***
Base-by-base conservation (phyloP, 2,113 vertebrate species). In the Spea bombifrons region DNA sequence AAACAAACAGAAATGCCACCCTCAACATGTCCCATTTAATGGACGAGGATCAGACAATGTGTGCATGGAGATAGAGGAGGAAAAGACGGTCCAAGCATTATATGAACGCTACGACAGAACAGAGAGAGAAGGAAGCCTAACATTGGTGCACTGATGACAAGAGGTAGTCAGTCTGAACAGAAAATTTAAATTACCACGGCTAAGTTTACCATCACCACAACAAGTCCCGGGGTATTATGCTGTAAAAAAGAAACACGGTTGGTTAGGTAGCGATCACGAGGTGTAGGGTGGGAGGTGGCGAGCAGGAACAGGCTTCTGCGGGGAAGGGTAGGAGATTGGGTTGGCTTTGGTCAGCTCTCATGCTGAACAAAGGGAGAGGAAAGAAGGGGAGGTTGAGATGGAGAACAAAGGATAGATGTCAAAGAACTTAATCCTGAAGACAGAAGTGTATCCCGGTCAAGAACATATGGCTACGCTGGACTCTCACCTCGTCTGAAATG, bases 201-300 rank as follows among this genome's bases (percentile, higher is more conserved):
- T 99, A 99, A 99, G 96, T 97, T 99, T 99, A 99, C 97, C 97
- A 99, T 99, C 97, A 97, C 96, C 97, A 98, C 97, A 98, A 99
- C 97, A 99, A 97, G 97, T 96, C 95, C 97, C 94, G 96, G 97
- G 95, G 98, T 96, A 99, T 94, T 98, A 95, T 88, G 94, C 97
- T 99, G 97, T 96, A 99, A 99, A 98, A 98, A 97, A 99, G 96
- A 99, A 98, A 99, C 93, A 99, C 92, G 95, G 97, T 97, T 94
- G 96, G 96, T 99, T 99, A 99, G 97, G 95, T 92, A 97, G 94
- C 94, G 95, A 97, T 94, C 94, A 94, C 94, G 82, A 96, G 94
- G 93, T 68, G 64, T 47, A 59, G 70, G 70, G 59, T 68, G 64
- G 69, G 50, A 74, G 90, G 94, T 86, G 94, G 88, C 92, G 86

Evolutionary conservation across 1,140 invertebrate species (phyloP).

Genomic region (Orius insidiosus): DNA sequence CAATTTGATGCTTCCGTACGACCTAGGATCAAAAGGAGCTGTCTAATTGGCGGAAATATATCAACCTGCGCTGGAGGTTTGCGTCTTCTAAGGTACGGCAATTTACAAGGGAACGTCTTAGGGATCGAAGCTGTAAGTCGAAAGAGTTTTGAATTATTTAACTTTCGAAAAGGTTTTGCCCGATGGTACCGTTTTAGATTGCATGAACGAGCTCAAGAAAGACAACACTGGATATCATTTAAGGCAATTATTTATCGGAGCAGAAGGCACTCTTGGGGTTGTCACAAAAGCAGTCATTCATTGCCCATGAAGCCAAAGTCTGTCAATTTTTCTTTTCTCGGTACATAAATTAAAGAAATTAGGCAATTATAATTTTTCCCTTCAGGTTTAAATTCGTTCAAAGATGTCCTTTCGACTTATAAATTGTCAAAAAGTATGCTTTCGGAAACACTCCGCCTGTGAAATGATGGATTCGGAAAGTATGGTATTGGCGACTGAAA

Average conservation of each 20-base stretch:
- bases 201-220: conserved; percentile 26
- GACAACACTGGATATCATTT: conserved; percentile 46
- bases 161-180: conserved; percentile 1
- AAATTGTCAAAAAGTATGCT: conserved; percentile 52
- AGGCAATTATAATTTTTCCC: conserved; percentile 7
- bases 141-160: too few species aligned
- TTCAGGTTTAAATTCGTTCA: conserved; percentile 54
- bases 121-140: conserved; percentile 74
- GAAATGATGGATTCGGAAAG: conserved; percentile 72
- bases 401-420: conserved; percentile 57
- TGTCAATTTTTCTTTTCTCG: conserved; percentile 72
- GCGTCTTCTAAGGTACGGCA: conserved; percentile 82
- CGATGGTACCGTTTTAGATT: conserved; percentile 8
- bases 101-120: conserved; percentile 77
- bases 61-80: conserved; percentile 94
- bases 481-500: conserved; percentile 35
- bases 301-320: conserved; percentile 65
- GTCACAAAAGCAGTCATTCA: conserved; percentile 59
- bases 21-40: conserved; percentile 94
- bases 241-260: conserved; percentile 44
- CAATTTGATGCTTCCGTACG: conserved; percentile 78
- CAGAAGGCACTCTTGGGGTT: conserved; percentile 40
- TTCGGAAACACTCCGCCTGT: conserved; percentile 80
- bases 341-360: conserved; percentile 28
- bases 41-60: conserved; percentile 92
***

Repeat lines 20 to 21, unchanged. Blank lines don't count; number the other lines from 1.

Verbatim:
- bases 141-160: too few species aligned
- TTCAGGTTTAAATTCGTTCA: conserved; percentile 54